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Rock on Mars may have been formed 'like applejack liquor'

October 11, 2012|By Jon Bardin
  • The rock dubbed "Jake Matijevic," above, is under study by the Mars rover Curiosity. The red dots show where the ChemCam laser took readings, and the purple circles show where the spectrometer APSX trained its view.
The rock dubbed "Jake Matijevic," above, is under study by the… (NASA/JPL-Caltech/MSSS )

NASA researchers revealed surprising details from the preliminary analysis of a rock on the surface of Mars: The rock has both an unexpected mineral content and a potentially strange geological history. The results were discussed during a press conference on Thursday.

The rock was named "Jake Matijevic" by the researchers, after a former chief engineer on the Curiosity rover project who died in August.

The results came from two different tools onboard the rover: The ChemCam, which uses a laser to probe the chemical content of a sample from a distance, and APXS, a spectrometer that also can be used to understand the elemental chemistry of rocks.

The rock, referred to by the scientists as "Jake" for short, is an igneous rock shaped like a pyramid. Within Jake, ChemCam discovered an array of different mineral signatures in different locations, suggesting a diverse chemical makeup. Some parts of the rock were high in iron and titanium, while others were high in silicon, aluminum, sodium and potassium. APXS confirmed the results.

The makeup of the rock is surprising because rocks analyzed in past rover missions had different compositions, with less sodium and potassium than early Curiosity samples have shown. This suggests the area the rover is in is quite geologically different than the regions studied in the past.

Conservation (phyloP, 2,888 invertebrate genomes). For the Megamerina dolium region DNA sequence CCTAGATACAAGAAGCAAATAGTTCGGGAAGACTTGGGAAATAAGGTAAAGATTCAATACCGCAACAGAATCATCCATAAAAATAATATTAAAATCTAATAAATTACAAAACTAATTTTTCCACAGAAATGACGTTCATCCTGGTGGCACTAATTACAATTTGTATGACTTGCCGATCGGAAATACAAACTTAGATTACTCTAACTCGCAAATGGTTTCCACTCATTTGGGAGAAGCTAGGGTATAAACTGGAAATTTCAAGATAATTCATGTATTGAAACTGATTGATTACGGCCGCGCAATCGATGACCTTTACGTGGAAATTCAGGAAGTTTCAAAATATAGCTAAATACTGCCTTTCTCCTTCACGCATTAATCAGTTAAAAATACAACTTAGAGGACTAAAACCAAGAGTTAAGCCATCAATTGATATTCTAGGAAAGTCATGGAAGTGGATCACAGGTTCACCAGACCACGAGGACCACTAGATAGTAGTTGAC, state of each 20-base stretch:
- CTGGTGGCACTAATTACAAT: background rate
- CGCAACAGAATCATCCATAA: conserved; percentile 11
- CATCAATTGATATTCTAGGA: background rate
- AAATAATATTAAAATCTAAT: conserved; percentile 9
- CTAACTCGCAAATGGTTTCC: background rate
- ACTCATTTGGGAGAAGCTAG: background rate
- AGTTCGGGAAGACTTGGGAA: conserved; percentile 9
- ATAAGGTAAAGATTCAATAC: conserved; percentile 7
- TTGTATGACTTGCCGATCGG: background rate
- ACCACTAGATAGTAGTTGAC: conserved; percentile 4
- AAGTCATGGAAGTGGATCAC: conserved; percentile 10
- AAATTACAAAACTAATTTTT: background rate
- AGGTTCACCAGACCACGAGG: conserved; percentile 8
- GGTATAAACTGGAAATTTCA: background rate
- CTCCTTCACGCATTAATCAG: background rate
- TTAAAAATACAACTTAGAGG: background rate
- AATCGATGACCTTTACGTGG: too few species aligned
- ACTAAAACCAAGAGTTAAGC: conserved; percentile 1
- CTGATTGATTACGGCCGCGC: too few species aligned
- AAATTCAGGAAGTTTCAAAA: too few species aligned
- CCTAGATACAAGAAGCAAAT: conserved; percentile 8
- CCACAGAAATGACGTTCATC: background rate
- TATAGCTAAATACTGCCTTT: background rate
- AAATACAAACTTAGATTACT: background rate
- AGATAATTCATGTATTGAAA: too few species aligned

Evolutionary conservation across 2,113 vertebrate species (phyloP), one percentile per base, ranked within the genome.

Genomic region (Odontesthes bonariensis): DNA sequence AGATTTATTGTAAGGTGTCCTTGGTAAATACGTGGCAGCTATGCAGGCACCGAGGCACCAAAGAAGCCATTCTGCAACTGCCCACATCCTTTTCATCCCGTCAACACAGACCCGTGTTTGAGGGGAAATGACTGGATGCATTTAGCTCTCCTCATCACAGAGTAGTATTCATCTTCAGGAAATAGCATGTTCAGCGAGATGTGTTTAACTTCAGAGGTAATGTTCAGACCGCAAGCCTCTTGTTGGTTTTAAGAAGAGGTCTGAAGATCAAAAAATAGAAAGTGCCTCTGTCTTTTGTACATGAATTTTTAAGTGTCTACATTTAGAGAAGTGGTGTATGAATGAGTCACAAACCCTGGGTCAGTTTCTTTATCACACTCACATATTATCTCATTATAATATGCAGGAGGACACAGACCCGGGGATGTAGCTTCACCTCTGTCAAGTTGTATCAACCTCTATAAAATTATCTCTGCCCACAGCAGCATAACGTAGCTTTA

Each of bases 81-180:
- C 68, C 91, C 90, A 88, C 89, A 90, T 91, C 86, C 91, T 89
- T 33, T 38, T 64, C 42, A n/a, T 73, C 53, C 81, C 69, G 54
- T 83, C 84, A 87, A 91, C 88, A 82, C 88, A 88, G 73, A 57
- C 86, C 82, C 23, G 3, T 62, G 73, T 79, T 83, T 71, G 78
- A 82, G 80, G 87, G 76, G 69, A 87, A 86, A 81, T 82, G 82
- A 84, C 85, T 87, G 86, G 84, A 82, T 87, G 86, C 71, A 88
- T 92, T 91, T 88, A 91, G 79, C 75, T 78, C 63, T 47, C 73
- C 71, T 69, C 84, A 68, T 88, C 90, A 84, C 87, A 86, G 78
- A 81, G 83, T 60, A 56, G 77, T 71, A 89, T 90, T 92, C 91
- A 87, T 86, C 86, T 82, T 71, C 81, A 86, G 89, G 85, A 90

Perhaps most compelling about Jake is the way it may have formed. Edward Stolper, a geologist on the team from Caltech, says that when he tried to match the makeup of Jake to his database of "tens of thousands of igneous rocks from Earth," the closest match was an unusual but well-known type of rock that forms on oceanic islands like Hawaii.

The way those rocks formed may provide clues to how Jake formed. Stolper says the rock variety on Earth forms "much like applejack liquor." The liquor was made in colonial times by putting the raw booze in a barrel, and placing it out in the cold. The water in the applejack would rise to the top and freeze, crystallizing into ice. This could be removed, and the process repeated, creating a more pure alcohol.

Similarly, Jake may have been formed when rock melted into magma, which generates a liquid that crystallizes out certain minerals -- perhaps leading to its strange mineral makeup.

Importantly, Stolper said that the process only occurs on Earth when the magma had a high percentage of water dissolved into it. If the same process were taking place on Mars, it might mean quite a bit of water was once in the area.

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